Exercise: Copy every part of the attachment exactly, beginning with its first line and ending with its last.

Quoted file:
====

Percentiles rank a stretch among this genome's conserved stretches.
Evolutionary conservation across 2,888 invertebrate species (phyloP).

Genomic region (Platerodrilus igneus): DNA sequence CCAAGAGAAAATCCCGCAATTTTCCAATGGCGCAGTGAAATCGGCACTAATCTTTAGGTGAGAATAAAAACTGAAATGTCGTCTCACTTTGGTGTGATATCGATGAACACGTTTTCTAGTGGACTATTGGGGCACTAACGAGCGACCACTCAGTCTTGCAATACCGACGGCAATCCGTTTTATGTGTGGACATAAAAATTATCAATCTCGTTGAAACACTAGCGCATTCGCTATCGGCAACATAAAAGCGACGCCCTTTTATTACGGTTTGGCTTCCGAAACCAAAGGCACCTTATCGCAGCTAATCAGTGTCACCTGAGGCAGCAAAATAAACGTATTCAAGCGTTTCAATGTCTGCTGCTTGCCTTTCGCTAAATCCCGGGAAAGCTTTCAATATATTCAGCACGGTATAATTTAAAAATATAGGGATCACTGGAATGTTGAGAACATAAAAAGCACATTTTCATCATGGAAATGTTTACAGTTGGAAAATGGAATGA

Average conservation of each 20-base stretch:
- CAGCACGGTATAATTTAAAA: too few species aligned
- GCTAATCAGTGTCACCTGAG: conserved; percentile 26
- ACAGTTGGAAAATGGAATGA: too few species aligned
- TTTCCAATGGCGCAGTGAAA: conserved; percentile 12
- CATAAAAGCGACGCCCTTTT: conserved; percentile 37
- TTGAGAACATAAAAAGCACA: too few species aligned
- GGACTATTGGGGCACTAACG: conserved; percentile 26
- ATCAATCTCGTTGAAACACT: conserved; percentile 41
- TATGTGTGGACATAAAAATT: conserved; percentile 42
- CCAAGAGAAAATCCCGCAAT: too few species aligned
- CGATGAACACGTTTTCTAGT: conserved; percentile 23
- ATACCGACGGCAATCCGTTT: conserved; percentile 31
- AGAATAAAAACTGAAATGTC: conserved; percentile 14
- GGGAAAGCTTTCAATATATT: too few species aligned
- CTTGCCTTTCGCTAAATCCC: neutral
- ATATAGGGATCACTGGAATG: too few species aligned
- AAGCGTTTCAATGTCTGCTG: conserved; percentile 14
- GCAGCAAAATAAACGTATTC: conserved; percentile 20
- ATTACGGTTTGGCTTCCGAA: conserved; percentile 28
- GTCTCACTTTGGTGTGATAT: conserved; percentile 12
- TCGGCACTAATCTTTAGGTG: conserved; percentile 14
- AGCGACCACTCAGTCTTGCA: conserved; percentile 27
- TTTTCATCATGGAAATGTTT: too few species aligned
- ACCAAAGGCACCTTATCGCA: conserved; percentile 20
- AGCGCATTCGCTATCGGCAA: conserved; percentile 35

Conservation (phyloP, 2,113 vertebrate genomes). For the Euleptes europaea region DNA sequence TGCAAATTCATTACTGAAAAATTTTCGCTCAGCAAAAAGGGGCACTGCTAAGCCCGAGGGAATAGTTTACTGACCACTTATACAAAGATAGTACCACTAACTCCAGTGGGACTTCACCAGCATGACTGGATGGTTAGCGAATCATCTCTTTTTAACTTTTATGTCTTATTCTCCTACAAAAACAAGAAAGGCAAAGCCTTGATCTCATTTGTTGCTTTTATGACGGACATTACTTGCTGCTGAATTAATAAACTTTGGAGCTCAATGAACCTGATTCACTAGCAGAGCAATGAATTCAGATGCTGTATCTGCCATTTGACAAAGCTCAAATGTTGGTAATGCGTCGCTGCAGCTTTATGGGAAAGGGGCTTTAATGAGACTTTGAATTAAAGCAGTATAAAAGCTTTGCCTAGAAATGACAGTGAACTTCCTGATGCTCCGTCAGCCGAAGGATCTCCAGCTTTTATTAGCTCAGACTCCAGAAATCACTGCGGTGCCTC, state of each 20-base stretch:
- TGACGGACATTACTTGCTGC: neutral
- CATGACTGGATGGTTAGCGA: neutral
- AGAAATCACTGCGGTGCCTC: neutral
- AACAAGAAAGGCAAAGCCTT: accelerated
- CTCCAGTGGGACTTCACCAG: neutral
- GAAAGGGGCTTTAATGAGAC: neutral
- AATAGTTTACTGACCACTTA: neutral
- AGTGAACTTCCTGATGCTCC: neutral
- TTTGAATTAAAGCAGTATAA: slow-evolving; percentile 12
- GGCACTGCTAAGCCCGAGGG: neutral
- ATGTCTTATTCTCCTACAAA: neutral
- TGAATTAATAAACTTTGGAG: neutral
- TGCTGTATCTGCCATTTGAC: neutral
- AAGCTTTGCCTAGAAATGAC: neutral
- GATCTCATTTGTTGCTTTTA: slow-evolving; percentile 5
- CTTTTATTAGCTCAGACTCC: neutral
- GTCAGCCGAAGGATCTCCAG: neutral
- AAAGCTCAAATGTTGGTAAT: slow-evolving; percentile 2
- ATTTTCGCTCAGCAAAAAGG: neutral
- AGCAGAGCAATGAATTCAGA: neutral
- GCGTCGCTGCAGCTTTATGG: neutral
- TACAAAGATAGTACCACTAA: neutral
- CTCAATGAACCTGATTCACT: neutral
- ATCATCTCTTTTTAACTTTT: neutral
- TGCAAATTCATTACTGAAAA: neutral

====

Percentiles rank a stretch among this genome's conserved stretches.
Evolutionary conservation across 2,888 invertebrate species (phyloP).

Genomic region (Platerodrilus igneus): DNA sequence CCAAGAGAAAATCCCGCAATTTTCCAATGGCGCAGTGAAATCGGCACTAATCTTTAGGTGAGAATAAAAACTGAAATGTCGTCTCACTTTGGTGTGATATCGATGAACACGTTTTCTAGTGGACTATTGGGGCACTAACGAGCGACCACTCAGTCTTGCAATACCGACGGCAATCCGTTTTATGTGTGGACATAAAAATTATCAATCTCGTTGAAACACTAGCGCATTCGCTATCGGCAACATAAAAGCGACGCCCTTTTATTACGGTTTGGCTTCCGAAACCAAAGGCACCTTATCGCAGCTAATCAGTGTCACCTGAGGCAGCAAAATAAACGTATTCAAGCGTTTCAATGTCTGCTGCTTGCCTTTCGCTAAATCCCGGGAAAGCTTTCAATATATTCAGCACGGTATAATTTAAAAATATAGGGATCACTGGAATGTTGAGAACATAAAAAGCACATTTTCATCATGGAAATGTTTACAGTTGGAAAATGGAATGA

Average conservation of each 20-base stretch:
- CAGCACGGTATAATTTAAAA: too few species aligned
- GCTAATCAGTGTCACCTGAG: conserved; percentile 26
- ACAGTTGGAAAATGGAATGA: too few species aligned
- TTTCCAATGGCGCAGTGAAA: conserved; percentile 12
- CATAAAAGCGACGCCCTTTT: conserved; percentile 37
- TTGAGAACATAAAAAGCACA: too few species aligned
- GGACTATTGGGGCACTAACG: conserved; percentile 26
- ATCAATCTCGTTGAAACACT: conserved; percentile 41
- TATGTGTGGACATAAAAATT: conserved; percentile 42
- CCAAGAGAAAATCCCGCAAT: too few species aligned
- CGATGAACACGTTTTCTAGT: conserved; percentile 23
- ATACCGACGGCAATCCGTTT: conserved; percentile 31
- AGAATAAAAACTGAAATGTC: conserved; percentile 14
- GGGAAAGCTTTCAATATATT: too few species aligned
- CTTGCCTTTCGCTAAATCCC: neutral
- ATATAGGGATCACTGGAATG: too few species aligned
- AAGCGTTTCAATGTCTGCTG: conserved; percentile 14
- GCAGCAAAATAAACGTATTC: conserved; percentile 20
- ATTACGGTTTGGCTTCCGAA: conserved; percentile 28
- GTCTCACTTTGGTGTGATAT: conserved; percentile 12
- TCGGCACTAATCTTTAGGTG: conserved; percentile 14
- AGCGACCACTCAGTCTTGCA: conserved; percentile 27
- TTTTCATCATGGAAATGTTT: too few species aligned
- ACCAAAGGCACCTTATCGCA: conserved; percentile 20
- AGCGCATTCGCTATCGGCAA: conserved; percentile 35

Conservation (phyloP, 2,113 vertebrate genomes). For the Euleptes europaea region DNA sequence TGCAAATTCATTACTGAAAAATTTTCGCTCAGCAAAAAGGGGCACTGCTAAGCCCGAGGGAATAGTTTACTGACCACTTATACAAAGATAGTACCACTAACTCCAGTGGGACTTCACCAGCATGACTGGATGGTTAGCGAATCATCTCTTTTTAACTTTTATGTCTTATTCTCCTACAAAAACAAGAAAGGCAAAGCCTTGATCTCATTTGTTGCTTTTATGACGGACATTACTTGCTGCTGAATTAATAAACTTTGGAGCTCAATGAACCTGATTCACTAGCAGAGCAATGAATTCAGATGCTGTATCTGCCATTTGACAAAGCTCAAATGTTGGTAATGCGTCGCTGCAGCTTTATGGGAAAGGGGCTTTAATGAGACTTTGAATTAAAGCAGTATAAAAGCTTTGCCTAGAAATGACAGTGAACTTCCTGATGCTCCGTCAGCCGAAGGATCTCCAGCTTTTATTAGCTCAGACTCCAGAAATCACTGCGGTGCCTC, state of each 20-base stretch:
- TGACGGACATTACTTGCTGC: neutral
- CATGACTGGATGGTTAGCGA: neutral
- AGAAATCACTGCGGTGCCTC: neutral
- AACAAGAAAGGCAAAGCCTT: accelerated
- CTCCAGTGGGACTTCACCAG: neutral
- GAAAGGGGCTTTAATGAGAC: neutral
- AATAGTTTACTGACCACTTA: neutral
- AGTGAACTTCCTGATGCTCC: neutral
- TTTGAATTAAAGCAGTATAA: slow-evolving; percentile 12
- GGCACTGCTAAGCCCGAGGG: neutral
- ATGTCTTATTCTCCTACAAA: neutral
- TGAATTAATAAACTTTGGAG: neutral
- TGCTGTATCTGCCATTTGAC: neutral
- AAGCTTTGCCTAGAAATGAC: neutral
- GATCTCATTTGTTGCTTTTA: slow-evolving; percentile 5
- CTTTTATTAGCTCAGACTCC: neutral
- GTCAGCCGAAGGATCTCCAG: neutral
- AAAGCTCAAATGTTGGTAAT: slow-evolving; percentile 2
- ATTTTCGCTCAGCAAAAAGG: neutral
- AGCAGAGCAATGAATTCAGA: neutral
- GCGTCGCTGCAGCTTTATGG: neutral
- TACAAAGATAGTACCACTAA: neutral
- CTCAATGAACCTGATTCACT: neutral
- ATCATCTCTTTTTAACTTTT: neutral
- TGCAAATTCATTACTGAAAA: neutral